- By Joshua Keating
Joshua Keating is associate editor at Foreign Policy and the editor of the Passport blog. He has worked as a researcher, editorial assistant, and deputy Web editor since joining the FP staff in 2007. In addition to being featured in Foreign Policy, his writing has been published by the Washington Post, Newsweek International, Radio Prague, the Center for Defense Information, and Romania's Adevarul newspaper. He has appeared as a commentator on CNN International, C-Span, ABC News, Al Jazeera, NPR, BBC radio, and others. A native of Brooklyn, New York, he studied comparative politics at Oberlin College.
Is there no problem a surge can’t fix? Michael Chertoff tells the New York Times that the Department of Homeland Security’s efforts to build a fence and boost security on the Mexican border aren’t just about immigration, they’re also to keep Mexico’s drug violence on the other side of the border. If it does spill over, they have a plan:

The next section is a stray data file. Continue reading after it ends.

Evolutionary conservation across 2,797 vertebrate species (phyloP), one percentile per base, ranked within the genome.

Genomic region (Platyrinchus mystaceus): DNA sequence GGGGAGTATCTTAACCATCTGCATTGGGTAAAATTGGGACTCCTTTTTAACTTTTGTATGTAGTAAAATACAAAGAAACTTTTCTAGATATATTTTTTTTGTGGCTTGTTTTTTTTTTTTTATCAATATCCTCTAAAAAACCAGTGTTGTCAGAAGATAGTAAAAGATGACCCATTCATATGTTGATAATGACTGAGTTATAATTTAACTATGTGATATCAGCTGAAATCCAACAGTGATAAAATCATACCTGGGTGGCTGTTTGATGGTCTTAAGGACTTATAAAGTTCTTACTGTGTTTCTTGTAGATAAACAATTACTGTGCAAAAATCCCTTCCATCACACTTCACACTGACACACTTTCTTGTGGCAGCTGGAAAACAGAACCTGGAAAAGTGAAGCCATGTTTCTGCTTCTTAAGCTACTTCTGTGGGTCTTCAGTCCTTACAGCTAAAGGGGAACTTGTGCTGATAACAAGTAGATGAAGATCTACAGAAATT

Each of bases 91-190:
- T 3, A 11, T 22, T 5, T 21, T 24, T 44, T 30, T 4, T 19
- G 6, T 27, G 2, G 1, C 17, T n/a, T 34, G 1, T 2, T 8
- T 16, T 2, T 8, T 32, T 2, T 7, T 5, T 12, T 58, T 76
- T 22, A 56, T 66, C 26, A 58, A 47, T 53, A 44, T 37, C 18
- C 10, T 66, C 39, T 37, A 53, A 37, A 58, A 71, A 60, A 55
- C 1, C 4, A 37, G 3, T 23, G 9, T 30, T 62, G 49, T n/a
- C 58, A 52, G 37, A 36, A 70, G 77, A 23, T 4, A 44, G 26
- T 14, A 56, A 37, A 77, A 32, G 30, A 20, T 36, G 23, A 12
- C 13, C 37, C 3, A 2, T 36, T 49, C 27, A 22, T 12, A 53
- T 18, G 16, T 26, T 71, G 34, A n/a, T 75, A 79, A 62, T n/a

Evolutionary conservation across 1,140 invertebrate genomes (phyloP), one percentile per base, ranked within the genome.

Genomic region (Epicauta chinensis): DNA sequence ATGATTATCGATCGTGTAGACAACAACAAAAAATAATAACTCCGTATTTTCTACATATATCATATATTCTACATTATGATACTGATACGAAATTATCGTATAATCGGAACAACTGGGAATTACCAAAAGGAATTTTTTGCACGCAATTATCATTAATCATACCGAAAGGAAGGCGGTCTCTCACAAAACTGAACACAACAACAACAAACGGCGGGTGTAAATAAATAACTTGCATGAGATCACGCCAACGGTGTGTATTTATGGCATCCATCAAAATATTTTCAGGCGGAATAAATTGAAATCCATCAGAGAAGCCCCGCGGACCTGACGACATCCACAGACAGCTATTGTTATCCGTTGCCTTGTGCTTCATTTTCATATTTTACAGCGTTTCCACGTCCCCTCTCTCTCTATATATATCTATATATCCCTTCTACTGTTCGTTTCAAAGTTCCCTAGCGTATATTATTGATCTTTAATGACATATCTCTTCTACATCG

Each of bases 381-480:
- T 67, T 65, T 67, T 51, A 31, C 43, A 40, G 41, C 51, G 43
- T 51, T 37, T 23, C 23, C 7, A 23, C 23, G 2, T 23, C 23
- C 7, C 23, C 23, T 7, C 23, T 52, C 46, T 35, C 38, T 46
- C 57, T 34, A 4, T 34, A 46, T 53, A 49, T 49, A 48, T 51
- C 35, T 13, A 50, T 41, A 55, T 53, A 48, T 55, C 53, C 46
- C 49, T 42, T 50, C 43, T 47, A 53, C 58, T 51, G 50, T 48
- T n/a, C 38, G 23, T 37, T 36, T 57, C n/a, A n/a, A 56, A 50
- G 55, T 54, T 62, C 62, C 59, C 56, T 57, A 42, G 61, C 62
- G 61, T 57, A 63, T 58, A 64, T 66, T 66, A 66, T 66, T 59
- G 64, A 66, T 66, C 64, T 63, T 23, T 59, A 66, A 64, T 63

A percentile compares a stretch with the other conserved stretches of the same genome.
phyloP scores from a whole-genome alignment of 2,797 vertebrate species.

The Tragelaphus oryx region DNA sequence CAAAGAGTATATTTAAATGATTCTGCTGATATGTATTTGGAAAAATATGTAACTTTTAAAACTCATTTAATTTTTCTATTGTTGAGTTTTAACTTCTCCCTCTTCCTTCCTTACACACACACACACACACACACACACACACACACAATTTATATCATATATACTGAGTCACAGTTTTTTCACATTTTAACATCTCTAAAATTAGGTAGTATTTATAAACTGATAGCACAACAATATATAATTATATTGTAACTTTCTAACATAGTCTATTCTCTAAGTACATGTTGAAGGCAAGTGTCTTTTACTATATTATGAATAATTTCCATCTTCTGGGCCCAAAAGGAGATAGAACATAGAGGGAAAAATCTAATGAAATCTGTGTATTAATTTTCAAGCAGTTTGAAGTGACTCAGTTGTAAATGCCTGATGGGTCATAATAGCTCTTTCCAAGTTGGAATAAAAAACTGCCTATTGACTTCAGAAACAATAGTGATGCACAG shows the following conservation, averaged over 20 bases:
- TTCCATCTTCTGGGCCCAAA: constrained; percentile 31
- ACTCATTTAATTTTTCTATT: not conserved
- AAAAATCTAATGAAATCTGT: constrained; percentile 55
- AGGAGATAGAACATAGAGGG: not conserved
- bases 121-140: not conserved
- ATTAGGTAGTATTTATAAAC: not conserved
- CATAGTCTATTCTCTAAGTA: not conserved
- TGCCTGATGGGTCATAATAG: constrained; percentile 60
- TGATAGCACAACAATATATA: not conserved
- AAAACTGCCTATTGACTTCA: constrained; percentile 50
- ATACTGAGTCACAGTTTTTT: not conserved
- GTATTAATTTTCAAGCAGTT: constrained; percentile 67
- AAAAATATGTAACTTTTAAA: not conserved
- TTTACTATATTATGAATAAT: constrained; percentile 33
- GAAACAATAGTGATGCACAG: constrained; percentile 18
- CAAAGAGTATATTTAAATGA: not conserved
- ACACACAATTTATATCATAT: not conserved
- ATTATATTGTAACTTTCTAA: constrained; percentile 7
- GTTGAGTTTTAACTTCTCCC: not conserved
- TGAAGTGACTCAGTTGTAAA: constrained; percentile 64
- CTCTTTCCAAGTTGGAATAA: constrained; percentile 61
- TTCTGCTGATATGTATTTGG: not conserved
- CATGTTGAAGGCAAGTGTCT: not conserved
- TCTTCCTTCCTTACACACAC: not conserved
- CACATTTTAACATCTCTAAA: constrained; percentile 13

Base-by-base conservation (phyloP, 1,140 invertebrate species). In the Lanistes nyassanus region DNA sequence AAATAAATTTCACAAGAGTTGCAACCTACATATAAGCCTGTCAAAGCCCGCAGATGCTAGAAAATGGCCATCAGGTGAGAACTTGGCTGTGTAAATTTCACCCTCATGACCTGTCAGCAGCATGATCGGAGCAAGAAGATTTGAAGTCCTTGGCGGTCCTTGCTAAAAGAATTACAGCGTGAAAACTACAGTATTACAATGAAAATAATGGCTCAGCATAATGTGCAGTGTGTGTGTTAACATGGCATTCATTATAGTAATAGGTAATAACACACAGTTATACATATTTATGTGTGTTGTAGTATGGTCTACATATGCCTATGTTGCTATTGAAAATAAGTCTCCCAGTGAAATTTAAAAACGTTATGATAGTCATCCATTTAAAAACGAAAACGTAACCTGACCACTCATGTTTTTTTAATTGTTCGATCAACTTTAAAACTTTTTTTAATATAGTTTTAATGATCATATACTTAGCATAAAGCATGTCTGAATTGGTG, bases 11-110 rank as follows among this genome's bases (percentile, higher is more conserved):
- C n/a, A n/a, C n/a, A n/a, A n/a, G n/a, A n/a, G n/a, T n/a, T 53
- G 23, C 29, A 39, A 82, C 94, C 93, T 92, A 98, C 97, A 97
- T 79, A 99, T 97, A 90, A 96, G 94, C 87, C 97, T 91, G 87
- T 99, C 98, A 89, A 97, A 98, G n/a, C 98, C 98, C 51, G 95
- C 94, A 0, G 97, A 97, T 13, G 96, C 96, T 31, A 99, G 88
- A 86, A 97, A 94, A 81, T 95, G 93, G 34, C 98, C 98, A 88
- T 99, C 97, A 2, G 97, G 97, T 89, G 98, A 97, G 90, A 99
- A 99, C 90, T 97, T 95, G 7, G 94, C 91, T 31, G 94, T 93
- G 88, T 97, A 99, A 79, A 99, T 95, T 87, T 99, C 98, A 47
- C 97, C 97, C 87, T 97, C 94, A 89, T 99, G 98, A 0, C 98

“We completed a contingency plan for border violence, so if we did get a significant spillover, we have a surge — if I may use that word — capability to bring in not only our own assets but even to work with” the Defense Department, Chertoff said in a telephone interview.
Officials of the Homeland Security Department said the plan called for aircraft, armored vehicles and special teams to converge on border trouble spots, with the size of the force depending on the scale of the problem. Military forces would be called upon if civilian agencies like the Border Patrol and local law enforcement were overwhelmed, but the officials said military involvement was considered unlikely.
I’m glad that DHS is paying attention to the unfairly overlooked drug violence in Mexico, but I doubt that U.S. military personnel operating in the southern United States would be any more effective at combating drug traffickers than the 45,000 troops that Mexico has deployed in its own territory. Or, for that matter, the Colombian military’s U.S.-funded efforts.
Let’s hope it doesn’t come to that.
Photo: Mike Lutz/DHS via Getty Images